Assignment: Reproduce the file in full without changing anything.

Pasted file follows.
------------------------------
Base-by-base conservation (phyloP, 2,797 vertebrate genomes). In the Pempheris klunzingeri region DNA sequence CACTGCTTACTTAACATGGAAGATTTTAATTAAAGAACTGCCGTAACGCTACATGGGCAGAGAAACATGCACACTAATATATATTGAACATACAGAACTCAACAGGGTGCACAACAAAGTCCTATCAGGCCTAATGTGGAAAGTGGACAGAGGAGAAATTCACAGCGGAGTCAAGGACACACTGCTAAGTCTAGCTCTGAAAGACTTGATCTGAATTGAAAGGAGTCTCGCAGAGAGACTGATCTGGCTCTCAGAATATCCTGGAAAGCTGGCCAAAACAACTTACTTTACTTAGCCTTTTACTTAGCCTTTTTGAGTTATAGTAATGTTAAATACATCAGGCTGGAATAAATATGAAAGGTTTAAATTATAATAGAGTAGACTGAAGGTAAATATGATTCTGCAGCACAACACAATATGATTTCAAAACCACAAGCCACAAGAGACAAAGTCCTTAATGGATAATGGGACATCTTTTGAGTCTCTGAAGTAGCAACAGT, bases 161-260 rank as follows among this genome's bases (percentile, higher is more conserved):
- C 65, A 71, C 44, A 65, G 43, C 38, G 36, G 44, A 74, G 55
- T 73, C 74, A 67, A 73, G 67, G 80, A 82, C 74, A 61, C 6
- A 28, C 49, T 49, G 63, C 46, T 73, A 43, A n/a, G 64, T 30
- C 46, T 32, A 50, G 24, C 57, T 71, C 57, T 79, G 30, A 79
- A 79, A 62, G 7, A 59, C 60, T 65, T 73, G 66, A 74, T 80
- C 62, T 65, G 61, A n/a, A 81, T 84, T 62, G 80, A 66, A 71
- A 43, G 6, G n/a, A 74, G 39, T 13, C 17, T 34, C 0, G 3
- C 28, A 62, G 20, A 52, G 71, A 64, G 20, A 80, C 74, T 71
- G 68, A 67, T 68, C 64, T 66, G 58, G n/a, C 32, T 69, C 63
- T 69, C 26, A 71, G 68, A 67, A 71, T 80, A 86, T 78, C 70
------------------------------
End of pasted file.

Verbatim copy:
Base-by-base conservation (phyloP, 2,797 vertebrate genomes). In the Pempheris klunzingeri region DNA sequence CACTGCTTACTTAACATGGAAGATTTTAATTAAAGAACTGCCGTAACGCTACATGGGCAGAGAAACATGCACACTAATATATATTGAACATACAGAACTCAACAGGGTGCACAACAAAGTCCTATCAGGCCTAATGTGGAAAGTGGACAGAGGAGAAATTCACAGCGGAGTCAAGGACACACTGCTAAGTCTAGCTCTGAAAGACTTGATCTGAATTGAAAGGAGTCTCGCAGAGAGACTGATCTGGCTCTCAGAATATCCTGGAAAGCTGGCCAAAACAACTTACTTTACTTAGCCTTTTACTTAGCCTTTTTGAGTTATAGTAATGTTAAATACATCAGGCTGGAATAAATATGAAAGGTTTAAATTATAATAGAGTAGACTGAAGGTAAATATGATTCTGCAGCACAACACAATATGATTTCAAAACCACAAGCCACAAGAGACAAAGTCCTTAATGGATAATGGGACATCTTTTGAGTCTCTGAAGTAGCAACAGT, bases 161-260 rank as follows among this genome's bases (percentile, higher is more conserved):
- C 65, A 71, C 44, A 65, G 43, C 38, G 36, G 44, A 74, G 55
- T 73, C 74, A 67, A 73, G 67, G 80, A 82, C 74, A 61, C 6
- A 28, C 49, T 49, G 63, C 46, T 73, A 43, A n/a, G 64, T 30
- C 46, T 32, A 50, G 24, C 57, T 71, C 57, T 79, G 30, A 79
- A 79, A 62, G 7, A 59, C 60, T 65, T 73, G 66, A 74, T 80
- C 62, T 65, G 61, A n/a, A 81, T 84, T 62, G 80, A 66, A 71
- A 43, G 6, G n/a, A 74, G 39, T 13, C 17, T 34, C 0, G 3
- C 28, A 62, G 20, A 52, G 71, A 64, G 20, A 80, C 74, T 71
- G 68, A 67, T 68, C 64, T 66, G 58, G n/a, C 32, T 69, C 63
- T 69, C 26, A 71, G 68, A 67, A 71, T 80, A 86, T 78, C 70